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Formation and stability of emulsions using a natural small molecule surfactant: Quillaja saponin (Q-Naturale®)

Yang, Ying, Leser, Martin E., Sher, Alexander A., McClements, David Julian
Food hydrocolloids 2013 v.30 no.2 pp. 589-596
Quillaja saponaria, bark, droplets, electrostatic interactions, emulsifiers, emulsions, flocculation, food industry, homogenization, imitation foods, ionic strength, pH, particle size, salt concentration, sodium chloride, surfactants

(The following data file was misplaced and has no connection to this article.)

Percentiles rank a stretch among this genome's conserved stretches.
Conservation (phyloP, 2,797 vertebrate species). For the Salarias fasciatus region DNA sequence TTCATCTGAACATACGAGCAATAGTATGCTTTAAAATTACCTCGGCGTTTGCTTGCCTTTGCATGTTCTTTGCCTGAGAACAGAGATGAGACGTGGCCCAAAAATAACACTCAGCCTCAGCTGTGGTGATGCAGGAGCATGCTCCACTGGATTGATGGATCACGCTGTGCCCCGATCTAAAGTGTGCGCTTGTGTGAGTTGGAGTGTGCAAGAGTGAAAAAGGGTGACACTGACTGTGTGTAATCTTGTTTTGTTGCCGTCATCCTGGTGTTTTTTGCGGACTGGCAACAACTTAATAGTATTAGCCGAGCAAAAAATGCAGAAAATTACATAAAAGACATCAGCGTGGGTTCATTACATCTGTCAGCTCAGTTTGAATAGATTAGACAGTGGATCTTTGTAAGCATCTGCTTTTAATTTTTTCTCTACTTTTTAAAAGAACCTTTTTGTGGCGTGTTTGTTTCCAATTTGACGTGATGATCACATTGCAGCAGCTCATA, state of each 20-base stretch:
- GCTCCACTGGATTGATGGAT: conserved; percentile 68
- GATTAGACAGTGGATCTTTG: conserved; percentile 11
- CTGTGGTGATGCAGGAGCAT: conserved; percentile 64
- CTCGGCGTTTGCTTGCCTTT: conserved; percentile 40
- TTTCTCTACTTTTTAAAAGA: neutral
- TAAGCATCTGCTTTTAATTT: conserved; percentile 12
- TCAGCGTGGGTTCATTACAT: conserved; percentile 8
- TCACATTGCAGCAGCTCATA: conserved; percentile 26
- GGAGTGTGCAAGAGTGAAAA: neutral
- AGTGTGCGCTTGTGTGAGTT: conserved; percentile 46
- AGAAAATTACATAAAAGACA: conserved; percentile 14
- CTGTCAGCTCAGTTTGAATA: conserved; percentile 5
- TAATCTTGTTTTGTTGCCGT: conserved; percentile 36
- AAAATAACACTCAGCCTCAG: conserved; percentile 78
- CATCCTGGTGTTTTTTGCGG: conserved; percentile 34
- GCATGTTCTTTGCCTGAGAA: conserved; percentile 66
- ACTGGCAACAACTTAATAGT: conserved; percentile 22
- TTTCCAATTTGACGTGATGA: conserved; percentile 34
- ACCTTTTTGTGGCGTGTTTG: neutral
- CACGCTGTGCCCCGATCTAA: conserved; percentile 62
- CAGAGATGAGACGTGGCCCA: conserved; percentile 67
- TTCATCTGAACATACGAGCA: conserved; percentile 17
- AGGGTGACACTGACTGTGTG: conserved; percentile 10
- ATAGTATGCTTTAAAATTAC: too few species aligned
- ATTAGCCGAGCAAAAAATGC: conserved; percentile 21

Q-Naturale® is a natural food-grade surfactant isolated from the bark of the Quillaja saponaria Molina tree. The major surface active components of Q-Naturale® are believed to be saponin-based amphiphilic molecules. In this study, we compared the effectiveness of this natural surfactant for forming and stabilizing emulsions with a synthetic surfactant (Tween 80) that is widely used in the food industry. We examined the influence of homogenization pressure, number of passes, and emulsifier concentration on the particle size produced. Q-Naturale® was capable of forming relatively small droplets (d < 200 nm) at low surfactant-to-oil ratios (SOR < 0.1) using high pressure homogenization (microfluidization), but the droplets were not as small as those produced using Tween 80 under similar conditions (d < 150 nm). Q-Naturale®-coated droplets were stable to droplet coalescence over a range of pH values (2–8), salt concentrations (0–500 mM NaCl) and temperatures (20–90 °C). However, some droplet flocculation was observed under highly acidic (pH 2) and high ionic strength (≥400 mM NaCl) conditions, which was attributed to screening of electrostatic repulsion. Indeed, Q-Naturale®-coated droplets had a relatively high negative charged at neutral pH that decreased in magnitude with decreasing pH. These results indicate that Q-Naturale® is an effective natural surfactant that may be able to replace synthetic surfactants in food and beverage products.